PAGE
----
Out-of-State Medical Cannabis Purchasing Exemption Expires in Utah

A rule allowing Utah medical cannabis patients to acquire products from out-of-state markets has expired, leaving some patients in limbo without easy access to their medicine.

Full story after the jump.

Utah medical cannabis patients can no longer legally cross state lines to purchase their medical cannabis products, the Salt Lake Tribune reports.

Since medical cannabis sales launched last year, Utah has experienced difficulty providing its medical cannabis patients with access, especially those living in the more rural parts of the state. Acknowledging the delays, Utah had previously allowed patients to go out-of-state to purchase their medical cannabis products.

Having expected the state’s system to be fully up and running by now, however, the allowances have expired, leaving many patients without, said Utah cannabis activist Desiree Hennessy.

“These patients are without medication. They’re watching the rest of the state move forward and they’re stuck in limbo patiently waiting — or impatiently waiting.” — Hennessy, via the Tribune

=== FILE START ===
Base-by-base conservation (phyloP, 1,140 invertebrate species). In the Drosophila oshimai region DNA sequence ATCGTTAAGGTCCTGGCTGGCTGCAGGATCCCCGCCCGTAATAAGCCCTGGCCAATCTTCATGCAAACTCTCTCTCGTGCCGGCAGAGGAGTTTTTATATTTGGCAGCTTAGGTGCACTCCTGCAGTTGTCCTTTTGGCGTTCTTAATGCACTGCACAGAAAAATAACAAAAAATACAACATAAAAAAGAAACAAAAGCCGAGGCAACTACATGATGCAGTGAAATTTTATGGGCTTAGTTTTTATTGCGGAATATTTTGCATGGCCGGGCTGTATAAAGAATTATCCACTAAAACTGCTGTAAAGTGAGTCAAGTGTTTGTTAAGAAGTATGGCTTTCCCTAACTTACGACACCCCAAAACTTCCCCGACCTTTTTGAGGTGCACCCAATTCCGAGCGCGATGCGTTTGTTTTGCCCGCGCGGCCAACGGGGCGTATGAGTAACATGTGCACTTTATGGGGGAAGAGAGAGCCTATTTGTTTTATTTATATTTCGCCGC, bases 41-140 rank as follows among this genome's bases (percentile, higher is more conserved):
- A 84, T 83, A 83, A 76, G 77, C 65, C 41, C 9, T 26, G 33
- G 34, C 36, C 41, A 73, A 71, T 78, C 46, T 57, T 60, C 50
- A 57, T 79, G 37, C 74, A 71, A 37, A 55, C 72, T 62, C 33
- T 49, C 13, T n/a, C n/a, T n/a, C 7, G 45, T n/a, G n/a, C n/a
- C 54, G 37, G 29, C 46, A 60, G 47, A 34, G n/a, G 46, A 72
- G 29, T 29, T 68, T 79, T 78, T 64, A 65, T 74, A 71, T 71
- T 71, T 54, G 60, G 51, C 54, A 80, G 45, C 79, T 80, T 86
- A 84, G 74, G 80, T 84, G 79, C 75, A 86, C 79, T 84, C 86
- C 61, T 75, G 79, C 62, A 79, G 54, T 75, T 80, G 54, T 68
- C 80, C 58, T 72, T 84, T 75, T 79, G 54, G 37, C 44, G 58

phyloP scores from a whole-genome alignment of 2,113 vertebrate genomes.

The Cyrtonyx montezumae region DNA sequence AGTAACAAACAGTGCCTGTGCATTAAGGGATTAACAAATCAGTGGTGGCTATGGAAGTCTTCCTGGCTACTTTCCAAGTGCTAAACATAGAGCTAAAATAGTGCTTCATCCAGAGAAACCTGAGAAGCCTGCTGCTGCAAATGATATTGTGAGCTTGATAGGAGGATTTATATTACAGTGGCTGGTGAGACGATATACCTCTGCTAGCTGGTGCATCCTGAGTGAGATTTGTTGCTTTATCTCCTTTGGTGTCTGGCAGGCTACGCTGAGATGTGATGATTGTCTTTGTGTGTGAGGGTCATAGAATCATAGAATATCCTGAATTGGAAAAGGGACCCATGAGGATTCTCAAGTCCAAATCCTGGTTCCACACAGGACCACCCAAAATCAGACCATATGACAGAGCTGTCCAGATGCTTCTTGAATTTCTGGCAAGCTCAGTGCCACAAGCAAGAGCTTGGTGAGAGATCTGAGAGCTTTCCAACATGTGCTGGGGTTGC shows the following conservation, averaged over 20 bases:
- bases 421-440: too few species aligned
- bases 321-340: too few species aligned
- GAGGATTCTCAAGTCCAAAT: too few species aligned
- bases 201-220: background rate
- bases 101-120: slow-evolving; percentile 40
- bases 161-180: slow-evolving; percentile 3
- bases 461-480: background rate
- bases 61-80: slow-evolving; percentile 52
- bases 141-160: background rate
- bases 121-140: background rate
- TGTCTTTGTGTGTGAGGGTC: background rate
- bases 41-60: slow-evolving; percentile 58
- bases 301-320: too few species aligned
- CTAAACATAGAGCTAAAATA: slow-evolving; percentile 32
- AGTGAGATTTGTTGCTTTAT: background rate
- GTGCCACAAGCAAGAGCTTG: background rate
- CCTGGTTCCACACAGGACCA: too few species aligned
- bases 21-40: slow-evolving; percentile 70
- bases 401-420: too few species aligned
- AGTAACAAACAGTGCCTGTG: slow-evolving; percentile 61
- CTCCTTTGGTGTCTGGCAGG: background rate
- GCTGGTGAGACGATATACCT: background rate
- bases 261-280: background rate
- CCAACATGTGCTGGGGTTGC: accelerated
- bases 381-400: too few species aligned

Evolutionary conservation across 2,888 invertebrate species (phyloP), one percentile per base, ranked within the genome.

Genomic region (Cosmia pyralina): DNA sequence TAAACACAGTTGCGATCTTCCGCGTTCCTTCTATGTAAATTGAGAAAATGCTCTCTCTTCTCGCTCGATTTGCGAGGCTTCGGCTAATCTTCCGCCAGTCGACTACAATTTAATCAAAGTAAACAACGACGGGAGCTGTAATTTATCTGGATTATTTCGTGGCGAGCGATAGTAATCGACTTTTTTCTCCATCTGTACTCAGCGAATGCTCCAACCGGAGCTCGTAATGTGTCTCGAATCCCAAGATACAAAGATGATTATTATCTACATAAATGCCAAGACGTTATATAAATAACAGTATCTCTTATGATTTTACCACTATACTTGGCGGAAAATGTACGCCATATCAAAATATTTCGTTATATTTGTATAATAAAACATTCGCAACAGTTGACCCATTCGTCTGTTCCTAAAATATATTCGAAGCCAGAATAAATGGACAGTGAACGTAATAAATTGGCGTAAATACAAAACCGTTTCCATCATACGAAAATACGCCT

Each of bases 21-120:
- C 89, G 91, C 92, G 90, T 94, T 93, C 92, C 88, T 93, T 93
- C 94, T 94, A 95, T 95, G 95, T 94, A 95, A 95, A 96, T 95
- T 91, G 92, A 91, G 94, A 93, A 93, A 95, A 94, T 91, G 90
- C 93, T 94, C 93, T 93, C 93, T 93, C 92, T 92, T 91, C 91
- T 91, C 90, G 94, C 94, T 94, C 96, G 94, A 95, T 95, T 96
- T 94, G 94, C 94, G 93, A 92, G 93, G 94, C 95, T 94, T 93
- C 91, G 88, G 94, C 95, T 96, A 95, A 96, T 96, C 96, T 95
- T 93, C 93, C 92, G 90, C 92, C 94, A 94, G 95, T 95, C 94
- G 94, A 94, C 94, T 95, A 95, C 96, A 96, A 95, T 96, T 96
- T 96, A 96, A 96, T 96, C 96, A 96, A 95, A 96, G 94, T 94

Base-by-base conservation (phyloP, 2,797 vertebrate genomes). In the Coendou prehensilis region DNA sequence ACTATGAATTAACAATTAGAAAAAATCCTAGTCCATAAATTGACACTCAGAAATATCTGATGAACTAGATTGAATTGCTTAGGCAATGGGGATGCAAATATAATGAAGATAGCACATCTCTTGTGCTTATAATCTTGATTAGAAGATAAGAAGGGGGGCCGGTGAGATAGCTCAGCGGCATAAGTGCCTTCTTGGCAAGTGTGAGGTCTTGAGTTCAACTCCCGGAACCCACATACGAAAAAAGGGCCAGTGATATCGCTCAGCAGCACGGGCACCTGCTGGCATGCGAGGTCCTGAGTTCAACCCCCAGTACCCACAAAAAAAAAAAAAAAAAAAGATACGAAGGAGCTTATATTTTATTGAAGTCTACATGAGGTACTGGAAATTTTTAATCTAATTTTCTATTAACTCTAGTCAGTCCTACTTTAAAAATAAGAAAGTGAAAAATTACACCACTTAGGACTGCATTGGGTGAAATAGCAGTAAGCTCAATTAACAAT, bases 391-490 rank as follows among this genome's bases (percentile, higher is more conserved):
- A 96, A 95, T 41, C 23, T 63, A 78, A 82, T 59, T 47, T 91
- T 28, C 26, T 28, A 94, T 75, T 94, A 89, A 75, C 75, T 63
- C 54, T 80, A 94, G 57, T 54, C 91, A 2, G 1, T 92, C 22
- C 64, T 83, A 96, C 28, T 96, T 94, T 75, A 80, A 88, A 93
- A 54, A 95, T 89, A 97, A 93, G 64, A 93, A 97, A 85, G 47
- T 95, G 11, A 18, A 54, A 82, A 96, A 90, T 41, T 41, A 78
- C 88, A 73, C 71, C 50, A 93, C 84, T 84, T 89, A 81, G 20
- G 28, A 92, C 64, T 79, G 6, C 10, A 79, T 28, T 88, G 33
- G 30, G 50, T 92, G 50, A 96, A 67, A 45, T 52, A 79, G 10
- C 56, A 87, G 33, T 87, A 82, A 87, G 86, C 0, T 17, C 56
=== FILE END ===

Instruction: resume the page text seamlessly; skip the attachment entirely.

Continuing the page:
Despite numerous fixes over the past year, Utah has struggled to complete its medical cannabis rollout. According to the Tribune, seven of the state’s 14 licensed dispensaries have not opened. The furthest-south dispensary is in Provo, which is still hours away from parts of the state that are closer to Nevada and Colorado — two neighboring states where adult-use cannabis has been legalized. Compounding the issue was a lack of production by Utah producers in 2020, which resulted in high prices and product shortages where cannabis is actually available.

A recent survey found that 60 percent of Utah patients still buy their cannabis from the unregulated market or out-of-state sources, the Tribune reports.

Legislators say they will take on more fixes in the 2021 session, including legislation to force the seven unopened cannabis pharmacies to open or risk losing their licenses.

Unfortunately, such anticipated fixes would do little to help patients like Chelsie Warren, who told the Tribune, “It’s just been so much easier for me to go out of state and purchase so much more for cheaper.”

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